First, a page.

Jackie Marcus, MD, was a biology major in her third year of college when her mother was diagnosed with MS at age 51. “I didn’t know much about MS at the time, but it was a significant event in my life,” she said. It was part of what propelled her toward medical school.
Currently finishing her residency in neurology at the University of California, San Francisco (UCSF), Dr. Marcus said she had at first “hoped not to go into something that hit so close to home. But I liked neurology, and I felt a closer connection to people with MS.” While she has done research and assisted with studies, her primary aim is clinical. “I want to spend my time with patients,” she said.
She’s given a lot of thought to what benefits people with MS best, and has come to believe in the comprehensive care center model. “It’s great to have as much ‘one-stop shopping’ as possible,” she said, “with conventional and alternative approaches to a variety of MS symptoms all addressed.”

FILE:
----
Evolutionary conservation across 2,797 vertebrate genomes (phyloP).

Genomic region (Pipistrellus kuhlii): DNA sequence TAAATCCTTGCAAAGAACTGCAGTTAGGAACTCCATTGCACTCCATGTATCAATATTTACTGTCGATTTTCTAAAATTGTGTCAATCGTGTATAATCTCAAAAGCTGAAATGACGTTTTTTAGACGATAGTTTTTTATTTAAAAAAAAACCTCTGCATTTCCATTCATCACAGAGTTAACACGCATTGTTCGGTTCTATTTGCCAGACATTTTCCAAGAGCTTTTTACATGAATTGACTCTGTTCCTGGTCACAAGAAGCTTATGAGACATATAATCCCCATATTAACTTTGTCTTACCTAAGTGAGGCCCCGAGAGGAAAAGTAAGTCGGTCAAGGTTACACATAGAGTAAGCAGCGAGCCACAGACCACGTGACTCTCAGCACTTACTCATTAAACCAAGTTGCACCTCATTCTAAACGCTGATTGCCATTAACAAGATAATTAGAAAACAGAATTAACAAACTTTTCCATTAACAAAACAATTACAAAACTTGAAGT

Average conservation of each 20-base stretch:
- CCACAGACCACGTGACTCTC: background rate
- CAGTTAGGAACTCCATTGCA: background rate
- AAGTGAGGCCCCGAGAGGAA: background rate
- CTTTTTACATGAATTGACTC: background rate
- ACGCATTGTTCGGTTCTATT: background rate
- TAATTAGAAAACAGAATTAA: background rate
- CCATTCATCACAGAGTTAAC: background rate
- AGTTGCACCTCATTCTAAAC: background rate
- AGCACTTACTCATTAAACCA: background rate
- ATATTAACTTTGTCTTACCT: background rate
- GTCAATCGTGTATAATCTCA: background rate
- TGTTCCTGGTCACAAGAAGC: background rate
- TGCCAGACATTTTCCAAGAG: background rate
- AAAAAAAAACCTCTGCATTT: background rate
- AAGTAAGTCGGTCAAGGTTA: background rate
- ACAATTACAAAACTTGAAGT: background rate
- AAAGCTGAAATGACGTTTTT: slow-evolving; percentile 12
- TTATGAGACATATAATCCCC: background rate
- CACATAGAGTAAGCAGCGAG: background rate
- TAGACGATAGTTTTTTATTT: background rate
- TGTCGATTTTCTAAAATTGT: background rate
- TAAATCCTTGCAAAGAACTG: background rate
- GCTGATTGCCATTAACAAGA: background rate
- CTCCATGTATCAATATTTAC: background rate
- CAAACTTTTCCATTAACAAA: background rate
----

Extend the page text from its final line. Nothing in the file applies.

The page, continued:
One thing she’s learned, she said, is that if depression is part of the picture, it’s important to treat it right away. “In MS, depression can be a triple threat: first, finding out that you have a chronic lifelong disease isn’t pleasant. Then, research shows that depression may be an aspect of the disease itself. And third, certain MS medications can exacerbate depression.”
The Society has provided Dr. Marcus with a one-year fellowship at UCSF, where she will be mentored by Emmanuelle Waubant, MD, PhD. During her fellowship, she will train with MS experts, a neuro-urologist, and a research specialist to gain skills as a master MS clinician. She will also continue to research potential neuro-protective medications and vitamin D supplementation to determine their benefits for people with MS. “I want to thank the Society as well as people with MS who raised money to support young physician leaders,” she said. They are giving me the opportunity to give back.”